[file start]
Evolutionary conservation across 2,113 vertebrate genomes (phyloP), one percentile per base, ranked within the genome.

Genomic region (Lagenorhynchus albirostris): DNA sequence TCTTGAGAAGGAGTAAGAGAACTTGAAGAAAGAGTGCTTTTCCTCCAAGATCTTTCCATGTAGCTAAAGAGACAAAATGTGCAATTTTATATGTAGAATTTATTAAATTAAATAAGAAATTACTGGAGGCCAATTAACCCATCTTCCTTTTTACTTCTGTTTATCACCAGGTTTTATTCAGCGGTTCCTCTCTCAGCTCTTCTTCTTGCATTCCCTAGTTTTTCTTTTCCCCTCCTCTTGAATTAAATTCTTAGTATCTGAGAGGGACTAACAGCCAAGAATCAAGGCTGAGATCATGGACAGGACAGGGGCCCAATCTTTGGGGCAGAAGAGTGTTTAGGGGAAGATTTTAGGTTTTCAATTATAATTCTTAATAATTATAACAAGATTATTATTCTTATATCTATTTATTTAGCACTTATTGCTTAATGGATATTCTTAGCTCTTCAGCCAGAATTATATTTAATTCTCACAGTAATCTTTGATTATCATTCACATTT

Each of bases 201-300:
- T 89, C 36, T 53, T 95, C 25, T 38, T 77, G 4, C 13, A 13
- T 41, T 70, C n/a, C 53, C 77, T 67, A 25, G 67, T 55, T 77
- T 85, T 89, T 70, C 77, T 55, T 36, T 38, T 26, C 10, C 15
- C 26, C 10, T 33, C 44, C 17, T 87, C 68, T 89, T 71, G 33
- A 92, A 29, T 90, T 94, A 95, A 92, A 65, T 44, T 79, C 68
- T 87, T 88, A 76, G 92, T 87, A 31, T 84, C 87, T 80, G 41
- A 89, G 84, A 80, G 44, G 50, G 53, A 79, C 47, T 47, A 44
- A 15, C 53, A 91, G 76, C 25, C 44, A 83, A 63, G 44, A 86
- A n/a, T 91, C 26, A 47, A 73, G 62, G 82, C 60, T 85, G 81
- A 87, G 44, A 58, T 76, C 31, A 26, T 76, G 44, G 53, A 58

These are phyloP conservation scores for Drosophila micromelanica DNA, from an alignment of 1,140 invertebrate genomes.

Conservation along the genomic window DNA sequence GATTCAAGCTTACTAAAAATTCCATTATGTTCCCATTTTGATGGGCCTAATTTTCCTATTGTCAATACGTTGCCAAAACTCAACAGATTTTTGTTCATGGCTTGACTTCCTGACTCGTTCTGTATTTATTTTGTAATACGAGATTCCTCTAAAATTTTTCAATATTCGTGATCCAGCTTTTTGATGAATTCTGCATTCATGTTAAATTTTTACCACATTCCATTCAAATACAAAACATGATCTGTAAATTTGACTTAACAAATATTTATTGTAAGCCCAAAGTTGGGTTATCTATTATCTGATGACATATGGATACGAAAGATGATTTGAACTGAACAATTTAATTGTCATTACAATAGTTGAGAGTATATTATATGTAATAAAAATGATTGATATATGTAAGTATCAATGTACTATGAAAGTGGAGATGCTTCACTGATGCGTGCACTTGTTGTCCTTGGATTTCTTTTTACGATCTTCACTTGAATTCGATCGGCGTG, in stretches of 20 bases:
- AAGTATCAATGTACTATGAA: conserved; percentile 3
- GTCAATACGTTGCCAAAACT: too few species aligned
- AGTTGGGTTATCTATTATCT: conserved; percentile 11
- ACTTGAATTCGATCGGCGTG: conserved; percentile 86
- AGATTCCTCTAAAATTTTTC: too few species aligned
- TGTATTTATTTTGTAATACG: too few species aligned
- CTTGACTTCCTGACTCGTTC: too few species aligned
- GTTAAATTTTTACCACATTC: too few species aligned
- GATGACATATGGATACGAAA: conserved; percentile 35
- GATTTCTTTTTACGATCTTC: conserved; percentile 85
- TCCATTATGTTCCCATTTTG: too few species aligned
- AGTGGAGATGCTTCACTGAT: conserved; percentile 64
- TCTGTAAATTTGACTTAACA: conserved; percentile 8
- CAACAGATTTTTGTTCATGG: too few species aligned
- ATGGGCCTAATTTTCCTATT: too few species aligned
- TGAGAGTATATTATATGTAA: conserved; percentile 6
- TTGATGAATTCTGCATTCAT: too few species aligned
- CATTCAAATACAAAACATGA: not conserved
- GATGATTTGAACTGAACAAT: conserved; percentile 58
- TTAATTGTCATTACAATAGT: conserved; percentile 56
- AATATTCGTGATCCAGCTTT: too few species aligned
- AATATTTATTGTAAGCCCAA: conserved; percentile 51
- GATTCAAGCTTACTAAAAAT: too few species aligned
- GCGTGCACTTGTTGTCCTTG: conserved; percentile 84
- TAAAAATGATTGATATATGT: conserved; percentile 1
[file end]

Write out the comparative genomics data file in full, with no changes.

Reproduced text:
Evolutionary conservation across 2,113 vertebrate genomes (phyloP), one percentile per base, ranked within the genome.

Genomic region (Lagenorhynchus albirostris): DNA sequence TCTTGAGAAGGAGTAAGAGAACTTGAAGAAAGAGTGCTTTTCCTCCAAGATCTTTCCATGTAGCTAAAGAGACAAAATGTGCAATTTTATATGTAGAATTTATTAAATTAAATAAGAAATTACTGGAGGCCAATTAACCCATCTTCCTTTTTACTTCTGTTTATCACCAGGTTTTATTCAGCGGTTCCTCTCTCAGCTCTTCTTCTTGCATTCCCTAGTTTTTCTTTTCCCCTCCTCTTGAATTAAATTCTTAGTATCTGAGAGGGACTAACAGCCAAGAATCAAGGCTGAGATCATGGACAGGACAGGGGCCCAATCTTTGGGGCAGAAGAGTGTTTAGGGGAAGATTTTAGGTTTTCAATTATAATTCTTAATAATTATAACAAGATTATTATTCTTATATCTATTTATTTAGCACTTATTGCTTAATGGATATTCTTAGCTCTTCAGCCAGAATTATATTTAATTCTCACAGTAATCTTTGATTATCATTCACATTT

Each of bases 201-300:
- T 89, C 36, T 53, T 95, C 25, T 38, T 77, G 4, C 13, A 13
- T 41, T 70, C n/a, C 53, C 77, T 67, A 25, G 67, T 55, T 77
- T 85, T 89, T 70, C 77, T 55, T 36, T 38, T 26, C 10, C 15
- C 26, C 10, T 33, C 44, C 17, T 87, C 68, T 89, T 71, G 33
- A 92, A 29, T 90, T 94, A 95, A 92, A 65, T 44, T 79, C 68
- T 87, T 88, A 76, G 92, T 87, A 31, T 84, C 87, T 80, G 41
- A 89, G 84, A 80, G 44, G 50, G 53, A 79, C 47, T 47, A 44
- A 15, C 53, A 91, G 76, C 25, C 44, A 83, A 63, G 44, A 86
- A n/a, T 91, C 26, A 47, A 73, G 62, G 82, C 60, T 85, G 81
- A 87, G 44, A 58, T 76, C 31, A 26, T 76, G 44, G 53, A 58

These are phyloP conservation scores for Drosophila micromelanica DNA, from an alignment of 1,140 invertebrate genomes.

Conservation along the genomic window DNA sequence GATTCAAGCTTACTAAAAATTCCATTATGTTCCCATTTTGATGGGCCTAATTTTCCTATTGTCAATACGTTGCCAAAACTCAACAGATTTTTGTTCATGGCTTGACTTCCTGACTCGTTCTGTATTTATTTTGTAATACGAGATTCCTCTAAAATTTTTCAATATTCGTGATCCAGCTTTTTGATGAATTCTGCATTCATGTTAAATTTTTACCACATTCCATTCAAATACAAAACATGATCTGTAAATTTGACTTAACAAATATTTATTGTAAGCCCAAAGTTGGGTTATCTATTATCTGATGACATATGGATACGAAAGATGATTTGAACTGAACAATTTAATTGTCATTACAATAGTTGAGAGTATATTATATGTAATAAAAATGATTGATATATGTAAGTATCAATGTACTATGAAAGTGGAGATGCTTCACTGATGCGTGCACTTGTTGTCCTTGGATTTCTTTTTACGATCTTCACTTGAATTCGATCGGCGTG, in stretches of 20 bases:
- AAGTATCAATGTACTATGAA: conserved; percentile 3
- GTCAATACGTTGCCAAAACT: too few species aligned
- AGTTGGGTTATCTATTATCT: conserved; percentile 11
- ACTTGAATTCGATCGGCGTG: conserved; percentile 86
- AGATTCCTCTAAAATTTTTC: too few species aligned
- TGTATTTATTTTGTAATACG: too few species aligned
- CTTGACTTCCTGACTCGTTC: too few species aligned
- GTTAAATTTTTACCACATTC: too few species aligned
- GATGACATATGGATACGAAA: conserved; percentile 35
- GATTTCTTTTTACGATCTTC: conserved; percentile 85
- TCCATTATGTTCCCATTTTG: too few species aligned
- AGTGGAGATGCTTCACTGAT: conserved; percentile 64
- TCTGTAAATTTGACTTAACA: conserved; percentile 8
- CAACAGATTTTTGTTCATGG: too few species aligned
- ATGGGCCTAATTTTCCTATT: too few species aligned
- TGAGAGTATATTATATGTAA: conserved; percentile 6
- TTGATGAATTCTGCATTCAT: too few species aligned
- CATTCAAATACAAAACATGA: not conserved
- GATGATTTGAACTGAACAAT: conserved; percentile 58
- TTAATTGTCATTACAATAGT: conserved; percentile 56
- AATATTCGTGATCCAGCTTT: too few species aligned
- AATATTTATTGTAAGCCCAA: conserved; percentile 51
- GATTCAAGCTTACTAAAAAT: too few species aligned
- GCGTGCACTTGTTGTCCTTG: conserved; percentile 84
- TAAAAATGATTGATATATGT: conserved; percentile 1